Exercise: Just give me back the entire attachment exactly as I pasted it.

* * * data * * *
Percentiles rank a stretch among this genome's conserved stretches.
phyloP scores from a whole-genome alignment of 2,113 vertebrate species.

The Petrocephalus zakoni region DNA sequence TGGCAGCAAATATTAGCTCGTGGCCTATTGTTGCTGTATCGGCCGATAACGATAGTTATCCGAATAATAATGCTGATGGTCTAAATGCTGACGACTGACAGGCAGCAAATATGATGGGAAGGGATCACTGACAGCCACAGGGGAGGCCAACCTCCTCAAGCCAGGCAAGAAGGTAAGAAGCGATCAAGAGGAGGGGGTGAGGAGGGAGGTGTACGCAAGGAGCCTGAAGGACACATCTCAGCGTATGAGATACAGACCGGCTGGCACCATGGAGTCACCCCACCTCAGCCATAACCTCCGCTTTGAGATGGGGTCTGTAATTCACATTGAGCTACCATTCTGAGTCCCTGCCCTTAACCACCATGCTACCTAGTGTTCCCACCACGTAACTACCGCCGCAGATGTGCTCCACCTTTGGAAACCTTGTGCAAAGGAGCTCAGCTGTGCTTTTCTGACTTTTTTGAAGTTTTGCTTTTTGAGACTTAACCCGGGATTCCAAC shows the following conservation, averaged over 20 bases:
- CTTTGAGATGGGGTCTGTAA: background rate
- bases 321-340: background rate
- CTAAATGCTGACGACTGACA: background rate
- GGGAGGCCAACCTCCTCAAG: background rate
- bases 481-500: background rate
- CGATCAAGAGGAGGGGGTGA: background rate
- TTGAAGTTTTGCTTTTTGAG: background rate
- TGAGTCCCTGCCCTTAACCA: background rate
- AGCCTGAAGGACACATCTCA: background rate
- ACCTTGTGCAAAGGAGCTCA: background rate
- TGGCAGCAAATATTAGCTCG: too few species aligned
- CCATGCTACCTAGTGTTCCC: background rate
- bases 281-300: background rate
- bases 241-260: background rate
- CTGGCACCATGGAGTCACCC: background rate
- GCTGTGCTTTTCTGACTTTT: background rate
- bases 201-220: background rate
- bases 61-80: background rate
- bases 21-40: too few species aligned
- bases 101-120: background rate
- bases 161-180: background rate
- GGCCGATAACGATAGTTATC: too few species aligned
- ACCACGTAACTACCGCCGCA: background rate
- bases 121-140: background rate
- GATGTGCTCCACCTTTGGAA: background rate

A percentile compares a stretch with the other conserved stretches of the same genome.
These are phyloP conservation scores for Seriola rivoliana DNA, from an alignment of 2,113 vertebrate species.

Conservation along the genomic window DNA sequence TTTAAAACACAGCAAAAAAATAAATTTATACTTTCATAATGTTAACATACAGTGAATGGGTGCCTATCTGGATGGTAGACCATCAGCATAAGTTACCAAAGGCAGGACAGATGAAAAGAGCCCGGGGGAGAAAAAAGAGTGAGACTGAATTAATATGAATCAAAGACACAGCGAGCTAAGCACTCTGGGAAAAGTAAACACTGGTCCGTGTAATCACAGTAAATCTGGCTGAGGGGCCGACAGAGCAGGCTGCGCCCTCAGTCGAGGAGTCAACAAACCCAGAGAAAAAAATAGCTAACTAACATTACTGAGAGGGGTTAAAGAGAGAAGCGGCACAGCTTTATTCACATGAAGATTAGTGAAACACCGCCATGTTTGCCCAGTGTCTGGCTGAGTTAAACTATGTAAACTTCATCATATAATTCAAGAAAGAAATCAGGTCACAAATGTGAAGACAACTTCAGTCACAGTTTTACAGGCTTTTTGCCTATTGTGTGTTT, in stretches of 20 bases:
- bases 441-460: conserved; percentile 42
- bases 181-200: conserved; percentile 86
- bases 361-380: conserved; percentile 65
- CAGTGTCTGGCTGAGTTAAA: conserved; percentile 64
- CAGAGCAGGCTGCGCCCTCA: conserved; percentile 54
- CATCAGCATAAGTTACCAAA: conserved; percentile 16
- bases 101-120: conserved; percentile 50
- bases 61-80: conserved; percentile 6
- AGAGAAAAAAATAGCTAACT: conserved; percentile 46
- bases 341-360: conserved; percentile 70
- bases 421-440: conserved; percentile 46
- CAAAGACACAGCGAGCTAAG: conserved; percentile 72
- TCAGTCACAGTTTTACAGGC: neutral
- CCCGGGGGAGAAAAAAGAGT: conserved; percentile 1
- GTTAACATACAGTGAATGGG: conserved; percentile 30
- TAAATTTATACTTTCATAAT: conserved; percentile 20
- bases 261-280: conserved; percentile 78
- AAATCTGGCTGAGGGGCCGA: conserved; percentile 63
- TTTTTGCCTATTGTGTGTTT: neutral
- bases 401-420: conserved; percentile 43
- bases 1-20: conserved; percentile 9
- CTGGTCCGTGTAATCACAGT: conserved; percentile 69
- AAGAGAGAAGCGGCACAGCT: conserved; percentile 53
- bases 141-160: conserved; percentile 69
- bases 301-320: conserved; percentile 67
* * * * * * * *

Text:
Percentiles rank a stretch among this genome's conserved stretches.
phyloP scores from a whole-genome alignment of 2,113 vertebrate species.

The Petrocephalus zakoni region DNA sequence TGGCAGCAAATATTAGCTCGTGGCCTATTGTTGCTGTATCGGCCGATAACGATAGTTATCCGAATAATAATGCTGATGGTCTAAATGCTGACGACTGACAGGCAGCAAATATGATGGGAAGGGATCACTGACAGCCACAGGGGAGGCCAACCTCCTCAAGCCAGGCAAGAAGGTAAGAAGCGATCAAGAGGAGGGGGTGAGGAGGGAGGTGTACGCAAGGAGCCTGAAGGACACATCTCAGCGTATGAGATACAGACCGGCTGGCACCATGGAGTCACCCCACCTCAGCCATAACCTCCGCTTTGAGATGGGGTCTGTAATTCACATTGAGCTACCATTCTGAGTCCCTGCCCTTAACCACCATGCTACCTAGTGTTCCCACCACGTAACTACCGCCGCAGATGTGCTCCACCTTTGGAAACCTTGTGCAAAGGAGCTCAGCTGTGCTTTTCTGACTTTTTTGAAGTTTTGCTTTTTGAGACTTAACCCGGGATTCCAAC shows the following conservation, averaged over 20 bases:
- CTTTGAGATGGGGTCTGTAA: background rate
- bases 321-340: background rate
- CTAAATGCTGACGACTGACA: background rate
- GGGAGGCCAACCTCCTCAAG: background rate
- bases 481-500: background rate
- CGATCAAGAGGAGGGGGTGA: background rate
- TTGAAGTTTTGCTTTTTGAG: background rate
- TGAGTCCCTGCCCTTAACCA: background rate
- AGCCTGAAGGACACATCTCA: background rate
- ACCTTGTGCAAAGGAGCTCA: background rate
- TGGCAGCAAATATTAGCTCG: too few species aligned
- CCATGCTACCTAGTGTTCCC: background rate
- bases 281-300: background rate
- bases 241-260: background rate
- CTGGCACCATGGAGTCACCC: background rate
- GCTGTGCTTTTCTGACTTTT: background rate
- bases 201-220: background rate
- bases 61-80: background rate
- bases 21-40: too few species aligned
- bases 101-120: background rate
- bases 161-180: background rate
- GGCCGATAACGATAGTTATC: too few species aligned
- ACCACGTAACTACCGCCGCA: background rate
- bases 121-140: background rate
- GATGTGCTCCACCTTTGGAA: background rate

A percentile compares a stretch with the other conserved stretches of the same genome.
These are phyloP conservation scores for Seriola rivoliana DNA, from an alignment of 2,113 vertebrate species.

Conservation along the genomic window DNA sequence TTTAAAACACAGCAAAAAAATAAATTTATACTTTCATAATGTTAACATACAGTGAATGGGTGCCTATCTGGATGGTAGACCATCAGCATAAGTTACCAAAGGCAGGACAGATGAAAAGAGCCCGGGGGAGAAAAAAGAGTGAGACTGAATTAATATGAATCAAAGACACAGCGAGCTAAGCACTCTGGGAAAAGTAAACACTGGTCCGTGTAATCACAGTAAATCTGGCTGAGGGGCCGACAGAGCAGGCTGCGCCCTCAGTCGAGGAGTCAACAAACCCAGAGAAAAAAATAGCTAACTAACATTACTGAGAGGGGTTAAAGAGAGAAGCGGCACAGCTTTATTCACATGAAGATTAGTGAAACACCGCCATGTTTGCCCAGTGTCTGGCTGAGTTAAACTATGTAAACTTCATCATATAATTCAAGAAAGAAATCAGGTCACAAATGTGAAGACAACTTCAGTCACAGTTTTACAGGCTTTTTGCCTATTGTGTGTTT, in stretches of 20 bases:
- bases 441-460: conserved; percentile 42
- bases 181-200: conserved; percentile 86
- bases 361-380: conserved; percentile 65
- CAGTGTCTGGCTGAGTTAAA: conserved; percentile 64
- CAGAGCAGGCTGCGCCCTCA: conserved; percentile 54
- CATCAGCATAAGTTACCAAA: conserved; percentile 16
- bases 101-120: conserved; percentile 50
- bases 61-80: conserved; percentile 6
- AGAGAAAAAAATAGCTAACT: conserved; percentile 46
- bases 341-360: conserved; percentile 70
- bases 421-440: conserved; percentile 46
- CAAAGACACAGCGAGCTAAG: conserved; percentile 72
- TCAGTCACAGTTTTACAGGC: neutral
- CCCGGGGGAGAAAAAAGAGT: conserved; percentile 1
- GTTAACATACAGTGAATGGG: conserved; percentile 30
- TAAATTTATACTTTCATAAT: conserved; percentile 20
- bases 261-280: conserved; percentile 78
- AAATCTGGCTGAGGGGCCGA: conserved; percentile 63
- TTTTTGCCTATTGTGTGTTT: neutral
- bases 401-420: conserved; percentile 43
- bases 1-20: conserved; percentile 9
- CTGGTCCGTGTAATCACAGT: conserved; percentile 69
- AAGAGAGAAGCGGCACAGCT: conserved; percentile 53
- bases 141-160: conserved; percentile 69
- bases 301-320: conserved; percentile 67